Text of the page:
21 Apr Jonathan Cartu Declared: Transportation funding, COVID-19 and economic recovery
As chair of the Senate Transportation Committee, I know well that a 21st-century, multimodal transportation system is essential to economic growth. It will play an even more important role in economic recovery as New Hampshire emerges from the COVID-19 crisis.
With revenues rapidly declining from the tolls on the turnpike system – traffic was down 67% from a year ago on a recent Sunday – the loss of gas tax revenue as people stay at home and businesses close, and a decrease in car registration fees with few new cars purchased, the crisis extends not just to the Department of Transportation and its 10-year highway plan projects, but also to municipalities that receive 12% of those revenues for road projects.
There are actions the state can take, and actions the federal government must take so transportation can be a driver of economic recovery by putting people to work. It is also an opportunity to make the system far more resilient and energy efficient, with improved capacity for a new economy.
Damage is being done to workers and businesses that sustain transportation and the economy – truck drivers, car dealerships, repair shops and many others – so help for these people must be paramount in state use of CARES Act funding. The House Public Works Committee and the Senate Transportation Committee, in close partnership with NHDOT Commissioner Victoria Sheehan and her capable team, will have to craft a 10-year highway plan that sustains its goals, such as I-93 widening, the Little Bay Bridges, and other long-needed projects, red-listed bridges, paving and bus transit so people can get to work, among many other projects.
There must be a federal infusion of funds as well as changes in New Hampshire policy so the lost revenues to municipalities can be back-filled. State funding can also be allocated to less used municipal road projects.
Thanks to the work of New Hampshire’s federal delegation, the CARES Act’s provision of funding for New Hampshire’s airport provides a model for what must be done. New Hampshire’s Commissioner Sheehan is a strong advocate in Washington for federal funding, and I have communicated with Sen. Jeanne Shaheen and Rep. Chris Pappas about our state priorities.
Anticipating a 30-45% state transportation revenue loss, the American Association of State Highway and Transportation Officials (AASHTO) called for $49.95 billion to plug this loss. This will keep projects on track and prevent job losses at NHDOT, municipal public works departments and private contractors. Revenue loss threatens the state’s debt service, including the TIFIA loans and GARVEE bonds that are essential to the funding of New Hampshire projects.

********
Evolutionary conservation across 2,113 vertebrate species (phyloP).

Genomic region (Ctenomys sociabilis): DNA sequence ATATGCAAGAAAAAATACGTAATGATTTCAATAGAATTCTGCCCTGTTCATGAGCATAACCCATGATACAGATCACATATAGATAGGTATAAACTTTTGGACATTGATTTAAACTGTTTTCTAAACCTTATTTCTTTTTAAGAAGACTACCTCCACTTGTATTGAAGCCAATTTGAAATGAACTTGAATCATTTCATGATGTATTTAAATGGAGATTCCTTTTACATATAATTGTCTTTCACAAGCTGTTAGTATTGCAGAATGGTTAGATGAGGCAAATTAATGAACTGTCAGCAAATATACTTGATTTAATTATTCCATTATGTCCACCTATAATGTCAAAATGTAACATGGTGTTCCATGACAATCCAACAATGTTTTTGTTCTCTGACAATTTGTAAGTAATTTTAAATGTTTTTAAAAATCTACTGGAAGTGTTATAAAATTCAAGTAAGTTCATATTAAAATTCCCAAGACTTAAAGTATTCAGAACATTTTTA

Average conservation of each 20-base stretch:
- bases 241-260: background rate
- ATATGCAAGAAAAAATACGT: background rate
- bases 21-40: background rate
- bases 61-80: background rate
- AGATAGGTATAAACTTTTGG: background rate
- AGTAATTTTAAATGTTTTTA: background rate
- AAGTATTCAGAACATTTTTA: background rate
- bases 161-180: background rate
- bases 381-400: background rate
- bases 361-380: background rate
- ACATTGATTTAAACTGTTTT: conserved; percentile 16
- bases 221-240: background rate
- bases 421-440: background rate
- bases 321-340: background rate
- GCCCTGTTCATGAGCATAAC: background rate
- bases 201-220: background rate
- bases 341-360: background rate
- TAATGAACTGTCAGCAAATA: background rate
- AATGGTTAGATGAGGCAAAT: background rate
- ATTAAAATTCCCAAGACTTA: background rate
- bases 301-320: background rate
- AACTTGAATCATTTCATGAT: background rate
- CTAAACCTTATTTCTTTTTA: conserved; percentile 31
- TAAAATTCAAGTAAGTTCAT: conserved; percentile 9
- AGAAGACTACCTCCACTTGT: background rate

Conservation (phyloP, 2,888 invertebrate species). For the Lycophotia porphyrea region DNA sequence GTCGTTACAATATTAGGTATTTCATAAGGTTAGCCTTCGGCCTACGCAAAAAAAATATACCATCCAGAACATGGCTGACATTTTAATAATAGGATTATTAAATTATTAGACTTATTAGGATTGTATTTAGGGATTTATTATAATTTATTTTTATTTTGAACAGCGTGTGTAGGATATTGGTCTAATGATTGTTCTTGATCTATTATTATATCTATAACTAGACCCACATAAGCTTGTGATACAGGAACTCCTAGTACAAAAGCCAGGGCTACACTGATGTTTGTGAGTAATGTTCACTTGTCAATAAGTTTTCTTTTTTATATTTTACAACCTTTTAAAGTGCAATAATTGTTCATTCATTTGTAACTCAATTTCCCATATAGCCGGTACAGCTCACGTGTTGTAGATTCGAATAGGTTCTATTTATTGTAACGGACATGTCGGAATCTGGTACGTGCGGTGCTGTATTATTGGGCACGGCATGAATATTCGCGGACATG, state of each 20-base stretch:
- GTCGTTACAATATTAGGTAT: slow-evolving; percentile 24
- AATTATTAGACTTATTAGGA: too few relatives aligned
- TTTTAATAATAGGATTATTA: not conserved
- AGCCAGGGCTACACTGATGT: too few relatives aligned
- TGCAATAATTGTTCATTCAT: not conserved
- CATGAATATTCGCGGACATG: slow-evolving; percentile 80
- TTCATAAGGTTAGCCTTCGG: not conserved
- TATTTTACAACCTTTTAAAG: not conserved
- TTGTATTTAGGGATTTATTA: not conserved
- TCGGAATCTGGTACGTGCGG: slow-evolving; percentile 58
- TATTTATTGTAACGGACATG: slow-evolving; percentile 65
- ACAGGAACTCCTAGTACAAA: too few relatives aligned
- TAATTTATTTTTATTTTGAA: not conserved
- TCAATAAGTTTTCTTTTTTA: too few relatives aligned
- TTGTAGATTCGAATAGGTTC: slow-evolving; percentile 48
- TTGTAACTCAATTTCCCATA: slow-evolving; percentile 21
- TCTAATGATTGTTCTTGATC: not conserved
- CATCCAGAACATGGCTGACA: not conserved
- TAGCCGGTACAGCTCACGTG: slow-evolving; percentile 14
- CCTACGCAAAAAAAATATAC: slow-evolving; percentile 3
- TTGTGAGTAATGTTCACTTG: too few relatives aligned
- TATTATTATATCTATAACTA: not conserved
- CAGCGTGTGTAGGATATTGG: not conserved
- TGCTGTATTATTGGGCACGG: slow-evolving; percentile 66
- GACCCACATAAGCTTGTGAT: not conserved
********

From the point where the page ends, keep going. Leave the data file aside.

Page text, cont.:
The state also needs to provide a match to federal funds, so these backstop funds should be provided as 100% federal share. NHDOT must be able to support administration, operations and maintenance with this new federal funding.
Emergency funding is only part of the solution to ensure economic recovery. The Fixing America’s Surface Transportation (FAST) Act expires in September. It is the vehicle for stable, long-term support for jobs and a for the transformation of the transportation system. AASHTO has requested a doubling of federal surface transportation funding. New Hampshire will particularly benefit from funding of new technologies, including the 5.9 GHz spectrum for safety monitoring, communications and the creation of “smart streets” for connected vehicles and autonomous vehicle operation.
Robust funding for electric vehicle charging must be included, as well as support for private bus companies, such as C&J transit, which did not receive transportation funding in the CARES Act. Another round of Community Multi-scale Air Quality funding will help New Hampshire improve traffic congestion and support public transportation and alternative travel, such as bicycles.
Offshore wind is of utmost importance to New Hampshire’s economic and energy future, but the industry cannot thrive here without upgrades to land and water transportation. The state has requested and the Army Corps of Engineers has approved the expansion of the turning basin in Portsmouth harbor.
This means tankers, freighters and specialized offshore-wind vessels can use the Port of Portsmouth. Congress must pass the Water Resources Development Act (WRDA) now with sufficient funding to address the new projects and the backlog in U.S. Army Corps of Engineers port, waterway, flood protection and other water infrastructure. This will also ensure resilience for transportation systems along New Hampshire’s coast as sea levels rise.
Our jobs, businesses, trade and economic competitiveness depend on it.
Legislators stand ready to act quickly to mitigate potential damage to our transportation system and the jobs it supports, but we also will think strategically to design a road to a brighter, more prosperous future.
(Sen. David Watters of Dover serves as chair of the Senate Transportation Committee and the Capital Budget Committee and serves on the Energy and Natural Resources Committee. He is the deputy majority leader.)